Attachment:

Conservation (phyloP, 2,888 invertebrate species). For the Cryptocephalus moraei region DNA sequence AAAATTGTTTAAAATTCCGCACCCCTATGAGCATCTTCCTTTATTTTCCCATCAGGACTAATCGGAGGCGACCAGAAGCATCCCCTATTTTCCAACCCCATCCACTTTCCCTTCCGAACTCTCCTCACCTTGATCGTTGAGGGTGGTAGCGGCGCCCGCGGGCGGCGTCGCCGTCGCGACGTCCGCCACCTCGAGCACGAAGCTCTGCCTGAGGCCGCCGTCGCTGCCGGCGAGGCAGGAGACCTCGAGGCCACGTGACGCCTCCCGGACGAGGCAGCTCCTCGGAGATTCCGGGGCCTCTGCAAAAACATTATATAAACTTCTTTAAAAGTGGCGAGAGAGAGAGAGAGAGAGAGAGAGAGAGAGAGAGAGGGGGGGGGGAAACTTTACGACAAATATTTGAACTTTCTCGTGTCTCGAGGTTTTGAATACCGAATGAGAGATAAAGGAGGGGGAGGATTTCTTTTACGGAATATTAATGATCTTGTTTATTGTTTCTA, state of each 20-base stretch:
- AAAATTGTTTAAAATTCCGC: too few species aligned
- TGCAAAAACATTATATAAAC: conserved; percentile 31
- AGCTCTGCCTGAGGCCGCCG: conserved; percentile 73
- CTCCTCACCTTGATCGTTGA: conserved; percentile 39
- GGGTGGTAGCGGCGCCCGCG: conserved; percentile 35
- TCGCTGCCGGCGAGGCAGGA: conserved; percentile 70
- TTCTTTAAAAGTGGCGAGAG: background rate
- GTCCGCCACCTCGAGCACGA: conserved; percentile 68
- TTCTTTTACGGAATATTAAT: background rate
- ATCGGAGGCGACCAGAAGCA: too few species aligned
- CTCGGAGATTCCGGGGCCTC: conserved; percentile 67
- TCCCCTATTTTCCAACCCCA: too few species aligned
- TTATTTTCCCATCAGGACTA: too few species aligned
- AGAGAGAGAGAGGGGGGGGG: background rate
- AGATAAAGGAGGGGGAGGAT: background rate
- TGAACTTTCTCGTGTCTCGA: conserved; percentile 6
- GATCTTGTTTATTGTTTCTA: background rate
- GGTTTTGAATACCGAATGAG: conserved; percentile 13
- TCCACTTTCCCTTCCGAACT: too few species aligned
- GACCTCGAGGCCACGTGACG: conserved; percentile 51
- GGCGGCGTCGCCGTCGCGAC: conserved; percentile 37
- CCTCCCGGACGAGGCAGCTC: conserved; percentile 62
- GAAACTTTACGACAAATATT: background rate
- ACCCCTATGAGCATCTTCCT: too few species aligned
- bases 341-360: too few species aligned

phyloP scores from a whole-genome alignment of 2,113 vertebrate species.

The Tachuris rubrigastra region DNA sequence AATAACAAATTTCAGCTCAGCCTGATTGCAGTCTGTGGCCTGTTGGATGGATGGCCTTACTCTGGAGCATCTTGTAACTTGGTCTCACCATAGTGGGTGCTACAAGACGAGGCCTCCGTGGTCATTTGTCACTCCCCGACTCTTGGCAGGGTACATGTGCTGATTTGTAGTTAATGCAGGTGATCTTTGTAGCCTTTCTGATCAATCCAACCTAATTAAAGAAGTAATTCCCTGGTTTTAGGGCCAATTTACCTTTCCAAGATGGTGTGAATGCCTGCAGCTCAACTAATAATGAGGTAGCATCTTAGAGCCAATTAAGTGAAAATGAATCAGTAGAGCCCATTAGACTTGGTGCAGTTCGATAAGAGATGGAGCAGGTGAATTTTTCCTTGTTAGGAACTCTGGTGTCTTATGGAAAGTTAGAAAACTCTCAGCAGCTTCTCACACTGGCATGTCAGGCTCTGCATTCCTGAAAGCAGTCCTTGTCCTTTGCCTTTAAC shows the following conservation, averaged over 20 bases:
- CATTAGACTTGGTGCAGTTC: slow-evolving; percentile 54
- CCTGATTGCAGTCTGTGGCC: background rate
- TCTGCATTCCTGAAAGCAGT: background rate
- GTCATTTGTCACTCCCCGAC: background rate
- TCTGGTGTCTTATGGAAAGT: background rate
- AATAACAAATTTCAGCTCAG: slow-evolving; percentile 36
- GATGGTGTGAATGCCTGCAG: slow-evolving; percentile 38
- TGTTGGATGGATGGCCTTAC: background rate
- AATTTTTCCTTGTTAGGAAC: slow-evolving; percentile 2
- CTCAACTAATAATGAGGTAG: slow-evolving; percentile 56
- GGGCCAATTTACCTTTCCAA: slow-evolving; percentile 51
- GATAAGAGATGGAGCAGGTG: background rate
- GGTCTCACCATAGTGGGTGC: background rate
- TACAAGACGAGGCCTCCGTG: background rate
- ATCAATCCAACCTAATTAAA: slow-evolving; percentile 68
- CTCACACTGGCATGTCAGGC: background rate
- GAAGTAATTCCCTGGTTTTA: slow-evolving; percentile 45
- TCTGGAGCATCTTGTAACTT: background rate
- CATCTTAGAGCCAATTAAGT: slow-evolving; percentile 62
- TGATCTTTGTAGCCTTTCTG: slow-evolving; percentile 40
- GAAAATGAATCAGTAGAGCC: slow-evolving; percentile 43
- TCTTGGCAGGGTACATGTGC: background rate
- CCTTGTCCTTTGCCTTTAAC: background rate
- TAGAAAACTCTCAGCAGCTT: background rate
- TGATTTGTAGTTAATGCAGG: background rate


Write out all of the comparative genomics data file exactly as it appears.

Conservation (phyloP, 2,888 invertebrate species). For the Cryptocephalus moraei region DNA sequence AAAATTGTTTAAAATTCCGCACCCCTATGAGCATCTTCCTTTATTTTCCCATCAGGACTAATCGGAGGCGACCAGAAGCATCCCCTATTTTCCAACCCCATCCACTTTCCCTTCCGAACTCTCCTCACCTTGATCGTTGAGGGTGGTAGCGGCGCCCGCGGGCGGCGTCGCCGTCGCGACGTCCGCCACCTCGAGCACGAAGCTCTGCCTGAGGCCGCCGTCGCTGCCGGCGAGGCAGGAGACCTCGAGGCCACGTGACGCCTCCCGGACGAGGCAGCTCCTCGGAGATTCCGGGGCCTCTGCAAAAACATTATATAAACTTCTTTAAAAGTGGCGAGAGAGAGAGAGAGAGAGAGAGAGAGAGAGAGAGAGGGGGGGGGGAAACTTTACGACAAATATTTGAACTTTCTCGTGTCTCGAGGTTTTGAATACCGAATGAGAGATAAAGGAGGGGGAGGATTTCTTTTACGGAATATTAATGATCTTGTTTATTGTTTCTA, state of each 20-base stretch:
- AAAATTGTTTAAAATTCCGC: too few species aligned
- TGCAAAAACATTATATAAAC: conserved; percentile 31
- AGCTCTGCCTGAGGCCGCCG: conserved; percentile 73
- CTCCTCACCTTGATCGTTGA: conserved; percentile 39
- GGGTGGTAGCGGCGCCCGCG: conserved; percentile 35
- TCGCTGCCGGCGAGGCAGGA: conserved; percentile 70
- TTCTTTAAAAGTGGCGAGAG: background rate
- GTCCGCCACCTCGAGCACGA: conserved; percentile 68
- TTCTTTTACGGAATATTAAT: background rate
- ATCGGAGGCGACCAGAAGCA: too few species aligned
- CTCGGAGATTCCGGGGCCTC: conserved; percentile 67
- TCCCCTATTTTCCAACCCCA: too few species aligned
- TTATTTTCCCATCAGGACTA: too few species aligned
- AGAGAGAGAGAGGGGGGGGG: background rate
- AGATAAAGGAGGGGGAGGAT: background rate
- TGAACTTTCTCGTGTCTCGA: conserved; percentile 6
- GATCTTGTTTATTGTTTCTA: background rate
- GGTTTTGAATACCGAATGAG: conserved; percentile 13
- TCCACTTTCCCTTCCGAACT: too few species aligned
- GACCTCGAGGCCACGTGACG: conserved; percentile 51
- GGCGGCGTCGCCGTCGCGAC: conserved; percentile 37
- CCTCCCGGACGAGGCAGCTC: conserved; percentile 62
- GAAACTTTACGACAAATATT: background rate
- ACCCCTATGAGCATCTTCCT: too few species aligned
- bases 341-360: too few species aligned

phyloP scores from a whole-genome alignment of 2,113 vertebrate species.

The Tachuris rubrigastra region DNA sequence AATAACAAATTTCAGCTCAGCCTGATTGCAGTCTGTGGCCTGTTGGATGGATGGCCTTACTCTGGAGCATCTTGTAACTTGGTCTCACCATAGTGGGTGCTACAAGACGAGGCCTCCGTGGTCATTTGTCACTCCCCGACTCTTGGCAGGGTACATGTGCTGATTTGTAGTTAATGCAGGTGATCTTTGTAGCCTTTCTGATCAATCCAACCTAATTAAAGAAGTAATTCCCTGGTTTTAGGGCCAATTTACCTTTCCAAGATGGTGTGAATGCCTGCAGCTCAACTAATAATGAGGTAGCATCTTAGAGCCAATTAAGTGAAAATGAATCAGTAGAGCCCATTAGACTTGGTGCAGTTCGATAAGAGATGGAGCAGGTGAATTTTTCCTTGTTAGGAACTCTGGTGTCTTATGGAAAGTTAGAAAACTCTCAGCAGCTTCTCACACTGGCATGTCAGGCTCTGCATTCCTGAAAGCAGTCCTTGTCCTTTGCCTTTAAC shows the following conservation, averaged over 20 bases:
- CATTAGACTTGGTGCAGTTC: slow-evolving; percentile 54
- CCTGATTGCAGTCTGTGGCC: background rate
- TCTGCATTCCTGAAAGCAGT: background rate
- GTCATTTGTCACTCCCCGAC: background rate
- TCTGGTGTCTTATGGAAAGT: background rate
- AATAACAAATTTCAGCTCAG: slow-evolving; percentile 36
- GATGGTGTGAATGCCTGCAG: slow-evolving; percentile 38
- TGTTGGATGGATGGCCTTAC: background rate
- AATTTTTCCTTGTTAGGAAC: slow-evolving; percentile 2
- CTCAACTAATAATGAGGTAG: slow-evolving; percentile 56
- GGGCCAATTTACCTTTCCAA: slow-evolving; percentile 51
- GATAAGAGATGGAGCAGGTG: background rate
- GGTCTCACCATAGTGGGTGC: background rate
- TACAAGACGAGGCCTCCGTG: background rate
- ATCAATCCAACCTAATTAAA: slow-evolving; percentile 68
- CTCACACTGGCATGTCAGGC: background rate
- GAAGTAATTCCCTGGTTTTA: slow-evolving; percentile 45
- TCTGGAGCATCTTGTAACTT: background rate
- CATCTTAGAGCCAATTAAGT: slow-evolving; percentile 62
- TGATCTTTGTAGCCTTTCTG: slow-evolving; percentile 40
- GAAAATGAATCAGTAGAGCC: slow-evolving; percentile 43
- TCTTGGCAGGGTACATGTGC: background rate
- CCTTGTCCTTTGCCTTTAAC: background rate
- TAGAAAACTCTCAGCAGCTT: background rate
- TGATTTGTAGTTAATGCAGG: background rate